Building your teen's work ethic
Written by Elaine Bowers
The news must have come as a shock. This summer, 23 students looking forward to their freshman year at the University of Washington received a letter which shattered all their plans. The letter informed the teens that their admission to the U.W. had been revoked because their performance had dropped off during their senior year in high school. It was the first time the university had taken such an action.
Some of the teens had let their grades slide from A's and B's down to C's, D's and F's. Some had failed a required course. And others dropped or failed to complete challenging senior courses they had listed on their applications.
The message is clear: Students who want to get into the college of their choice must demonstrate a good work ethic, right up to high school graduation.
Building a work ethic
Measuring work ethic can be tricky. There are the obvious ingredients, such as good grades and high scores on standardized tests. But work ethic can include so much more.
"I think standardized tests alone don't show their heart, their character, how teens generate new ideas, how they give back to others. It doesn't speak to their breadth of character," said Kelly Herrington, director of college and career services at University Prep, where 100 percent of the students go on to college.
Herrington says work ethic can be demonstrated in the myriad of ways a teen spends his time outside the school curriculum, in athletics, artistic endeavors, volunteerism -- even in how summers are spent. When parents ask him how their teen can best prepare for the future, Herrington says: "work ethic."
Working at McDonald's or bagging groceries exposes teens to a variety of people, and can remind them of why they want a college education.
Of course, a great work ethic doesn't necessarily lead to college. Bob Dannenhold, a college advisor for 35 years, tells the story of two siblings: the sister, who did everything right in high school and went off to a prestigious university, and her younger brother, who struggled in school. Finally, the boy was drawn to a journeyman electrician program, and that's when he began to shine.
"He showed up to work on time every day, loved his work and couldn't wait to learn something new. He's making a lot of money, now," Dannenhold said. And his sister, the college graduate, is a barista at Starbucks.
Experts agree that parents shouldn't be surprised when their once-motivated students seem to lose all interest once they hit adolescence. Don't panic, they advise.
"The single biggest way to help teens and their work ethic is to find something they're passionate about," says Jake Guadnola, upper school admissions director and college advisor at Annie Wright School in Tacoma. Student athletes often struggle with grades but work long hours on the football field. Others hate to come to class but stay past closing at their after-school jobs.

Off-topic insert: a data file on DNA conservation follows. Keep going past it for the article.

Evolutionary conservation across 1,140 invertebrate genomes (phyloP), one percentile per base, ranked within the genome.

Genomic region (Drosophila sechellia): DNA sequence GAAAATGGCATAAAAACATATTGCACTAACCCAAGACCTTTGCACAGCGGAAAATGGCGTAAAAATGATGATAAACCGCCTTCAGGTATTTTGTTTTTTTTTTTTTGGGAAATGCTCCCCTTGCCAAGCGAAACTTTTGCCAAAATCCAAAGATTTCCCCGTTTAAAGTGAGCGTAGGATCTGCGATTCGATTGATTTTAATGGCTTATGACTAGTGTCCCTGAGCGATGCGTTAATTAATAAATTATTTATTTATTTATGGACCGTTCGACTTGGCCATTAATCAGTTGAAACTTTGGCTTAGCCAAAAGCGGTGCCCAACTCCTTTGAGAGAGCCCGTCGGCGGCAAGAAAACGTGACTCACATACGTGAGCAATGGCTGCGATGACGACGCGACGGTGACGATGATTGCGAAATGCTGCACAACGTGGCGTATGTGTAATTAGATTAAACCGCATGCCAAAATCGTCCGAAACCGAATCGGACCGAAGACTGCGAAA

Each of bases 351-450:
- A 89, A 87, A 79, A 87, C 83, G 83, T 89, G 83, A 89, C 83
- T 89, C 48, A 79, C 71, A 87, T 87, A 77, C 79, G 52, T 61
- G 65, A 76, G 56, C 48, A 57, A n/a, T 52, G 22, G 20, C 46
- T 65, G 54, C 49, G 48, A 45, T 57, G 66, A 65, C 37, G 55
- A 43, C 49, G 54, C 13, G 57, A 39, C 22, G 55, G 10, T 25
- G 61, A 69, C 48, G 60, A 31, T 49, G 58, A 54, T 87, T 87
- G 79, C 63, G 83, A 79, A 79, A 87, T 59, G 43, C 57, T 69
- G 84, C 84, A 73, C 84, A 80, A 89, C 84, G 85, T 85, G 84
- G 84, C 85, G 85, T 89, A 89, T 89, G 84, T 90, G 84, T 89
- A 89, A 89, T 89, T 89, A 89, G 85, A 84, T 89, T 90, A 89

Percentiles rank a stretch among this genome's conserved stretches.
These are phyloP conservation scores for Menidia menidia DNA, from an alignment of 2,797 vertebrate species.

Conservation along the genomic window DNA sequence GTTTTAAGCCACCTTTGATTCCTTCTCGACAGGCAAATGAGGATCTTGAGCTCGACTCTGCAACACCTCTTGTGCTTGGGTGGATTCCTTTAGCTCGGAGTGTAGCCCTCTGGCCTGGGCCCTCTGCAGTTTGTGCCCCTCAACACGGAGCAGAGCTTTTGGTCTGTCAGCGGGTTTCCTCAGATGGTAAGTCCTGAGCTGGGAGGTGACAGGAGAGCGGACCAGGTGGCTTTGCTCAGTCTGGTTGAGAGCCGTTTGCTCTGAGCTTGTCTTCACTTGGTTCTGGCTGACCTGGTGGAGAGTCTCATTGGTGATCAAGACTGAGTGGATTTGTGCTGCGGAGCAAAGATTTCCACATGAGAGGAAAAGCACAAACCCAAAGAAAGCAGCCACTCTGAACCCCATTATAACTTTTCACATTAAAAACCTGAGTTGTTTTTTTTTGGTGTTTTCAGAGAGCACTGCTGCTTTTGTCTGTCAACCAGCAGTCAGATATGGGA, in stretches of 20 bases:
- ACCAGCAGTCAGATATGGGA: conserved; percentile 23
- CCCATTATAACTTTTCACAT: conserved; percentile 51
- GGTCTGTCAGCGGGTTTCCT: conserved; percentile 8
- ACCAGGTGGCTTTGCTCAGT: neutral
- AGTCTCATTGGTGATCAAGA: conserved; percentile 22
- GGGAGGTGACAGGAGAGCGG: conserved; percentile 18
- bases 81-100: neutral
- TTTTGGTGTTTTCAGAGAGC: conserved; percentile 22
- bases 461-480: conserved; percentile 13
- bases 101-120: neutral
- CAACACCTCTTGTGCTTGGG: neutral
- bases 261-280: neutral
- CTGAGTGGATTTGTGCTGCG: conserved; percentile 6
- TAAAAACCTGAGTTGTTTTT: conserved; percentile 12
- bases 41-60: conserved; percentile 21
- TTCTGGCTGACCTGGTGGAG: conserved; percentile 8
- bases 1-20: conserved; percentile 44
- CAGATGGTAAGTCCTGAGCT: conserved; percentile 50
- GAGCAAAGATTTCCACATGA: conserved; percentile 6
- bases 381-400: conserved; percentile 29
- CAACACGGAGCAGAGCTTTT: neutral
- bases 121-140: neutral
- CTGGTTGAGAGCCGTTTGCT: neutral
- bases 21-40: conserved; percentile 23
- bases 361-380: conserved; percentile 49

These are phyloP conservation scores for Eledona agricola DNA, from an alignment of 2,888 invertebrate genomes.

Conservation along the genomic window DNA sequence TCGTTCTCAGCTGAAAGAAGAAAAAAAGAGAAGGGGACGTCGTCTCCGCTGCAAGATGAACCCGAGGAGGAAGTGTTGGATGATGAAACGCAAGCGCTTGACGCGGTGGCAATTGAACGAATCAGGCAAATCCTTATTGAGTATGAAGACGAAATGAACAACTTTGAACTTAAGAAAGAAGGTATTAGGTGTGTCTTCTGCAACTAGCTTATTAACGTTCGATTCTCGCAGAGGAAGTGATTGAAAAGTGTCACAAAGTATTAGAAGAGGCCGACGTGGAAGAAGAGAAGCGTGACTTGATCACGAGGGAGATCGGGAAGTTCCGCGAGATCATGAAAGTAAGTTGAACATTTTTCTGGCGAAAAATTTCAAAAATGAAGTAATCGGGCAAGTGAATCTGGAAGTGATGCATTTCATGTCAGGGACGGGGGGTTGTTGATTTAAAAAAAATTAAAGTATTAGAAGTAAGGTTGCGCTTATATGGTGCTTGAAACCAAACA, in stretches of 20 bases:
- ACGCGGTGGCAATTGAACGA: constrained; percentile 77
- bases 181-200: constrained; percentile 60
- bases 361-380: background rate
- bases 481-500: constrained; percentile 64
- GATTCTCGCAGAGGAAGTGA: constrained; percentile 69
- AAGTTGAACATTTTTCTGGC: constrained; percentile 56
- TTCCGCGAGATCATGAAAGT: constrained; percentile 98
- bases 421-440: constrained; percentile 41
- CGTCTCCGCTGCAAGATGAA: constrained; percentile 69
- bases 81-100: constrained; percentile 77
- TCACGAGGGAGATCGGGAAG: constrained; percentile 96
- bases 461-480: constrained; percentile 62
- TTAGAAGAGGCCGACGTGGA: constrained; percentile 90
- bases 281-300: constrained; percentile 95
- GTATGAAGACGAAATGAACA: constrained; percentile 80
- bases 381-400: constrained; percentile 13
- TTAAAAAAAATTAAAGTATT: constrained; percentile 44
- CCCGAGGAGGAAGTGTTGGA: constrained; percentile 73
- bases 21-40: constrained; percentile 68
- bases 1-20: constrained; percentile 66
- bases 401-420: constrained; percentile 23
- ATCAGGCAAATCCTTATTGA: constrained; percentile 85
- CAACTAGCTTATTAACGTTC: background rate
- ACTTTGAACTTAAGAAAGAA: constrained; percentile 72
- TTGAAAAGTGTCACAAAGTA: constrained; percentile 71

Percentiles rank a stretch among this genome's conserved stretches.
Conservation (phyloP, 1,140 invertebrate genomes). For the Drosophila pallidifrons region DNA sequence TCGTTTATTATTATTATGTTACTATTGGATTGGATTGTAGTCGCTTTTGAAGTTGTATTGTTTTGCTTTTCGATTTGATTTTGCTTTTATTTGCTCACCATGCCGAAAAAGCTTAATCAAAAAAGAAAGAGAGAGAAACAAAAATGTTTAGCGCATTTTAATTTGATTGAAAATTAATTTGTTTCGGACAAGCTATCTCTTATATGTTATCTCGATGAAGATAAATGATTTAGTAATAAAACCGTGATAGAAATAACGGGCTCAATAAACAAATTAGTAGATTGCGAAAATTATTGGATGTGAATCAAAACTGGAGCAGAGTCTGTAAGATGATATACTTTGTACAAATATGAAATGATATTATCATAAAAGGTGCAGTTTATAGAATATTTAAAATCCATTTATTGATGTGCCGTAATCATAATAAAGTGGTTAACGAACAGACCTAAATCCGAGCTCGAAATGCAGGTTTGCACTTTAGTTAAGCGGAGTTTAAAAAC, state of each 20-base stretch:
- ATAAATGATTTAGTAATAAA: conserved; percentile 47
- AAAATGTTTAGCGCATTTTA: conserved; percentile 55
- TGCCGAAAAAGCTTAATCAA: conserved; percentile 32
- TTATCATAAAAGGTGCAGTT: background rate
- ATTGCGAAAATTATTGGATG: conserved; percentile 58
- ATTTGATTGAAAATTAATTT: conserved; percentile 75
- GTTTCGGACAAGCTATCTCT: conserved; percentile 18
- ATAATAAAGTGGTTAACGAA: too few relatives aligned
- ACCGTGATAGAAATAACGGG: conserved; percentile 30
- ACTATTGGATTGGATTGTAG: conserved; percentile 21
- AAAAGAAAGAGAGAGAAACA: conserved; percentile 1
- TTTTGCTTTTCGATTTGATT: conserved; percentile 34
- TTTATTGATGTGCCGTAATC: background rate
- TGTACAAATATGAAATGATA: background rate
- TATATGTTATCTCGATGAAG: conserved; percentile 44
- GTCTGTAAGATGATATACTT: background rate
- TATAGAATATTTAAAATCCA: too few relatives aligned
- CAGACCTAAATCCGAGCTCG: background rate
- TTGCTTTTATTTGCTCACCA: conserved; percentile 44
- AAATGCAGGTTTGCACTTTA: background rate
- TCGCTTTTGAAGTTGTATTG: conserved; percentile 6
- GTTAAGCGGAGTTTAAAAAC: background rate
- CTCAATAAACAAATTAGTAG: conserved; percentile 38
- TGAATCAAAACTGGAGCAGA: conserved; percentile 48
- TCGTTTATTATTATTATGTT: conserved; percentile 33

"You can have the most sullen or angst-ridden teenager. If you find something the teen cares deeply about..., they'll start taking pride in it when they become successful. Success really does breed success." Dannehold agrees. "To me, the work ethic in younger people is a shaky bridge to walk on," he says. "Sometimes kids just get stuck. It's like they have a slide show in their heads and one slide gets stuck. They just need to turn it into a movie in which they're seeing themselves with more potential."
Wendy Krakauer, head counselor at Roosevelt High School, says parents also need to put responsibility for doing the work squarely on the shoulders of the student. Avoid the urge to write an excuse to the teacher for missed homework or to offer to type a paper at the last minute. "You can't rescue them," she says. "You want the teen to understand that, at this age, they're in charge of their own lives. It's their responsibility to negotiate with the teacher, find out what they need to do and to do the work themselves."
Giving teens responsibility for work ethic and planning their own futures after high school is a cornerstone of Navigation 101, an innovative program originated in the Franklin-Pierce School District. In the program, small groups of students work with a teacher who mentors the teens throughout their middle- and high-school years. Students work with a portfolio planner to set goals for their lives after high school. "We encourage students to go to the highest skill level possible," says Dan Barrett, state Navigation 101 coordinator. "We don't tell them what they should do. We allow them to decide what their goals are." Karin Engstrom, career specialist at Garfield High School, agrees. "When a teen takes responsibility for their learning and they understand that responsibility, then they have a good work ethic."
Elaine Bowers, a freelance writer, lives in Seattle with her husband and teenage twin daughters.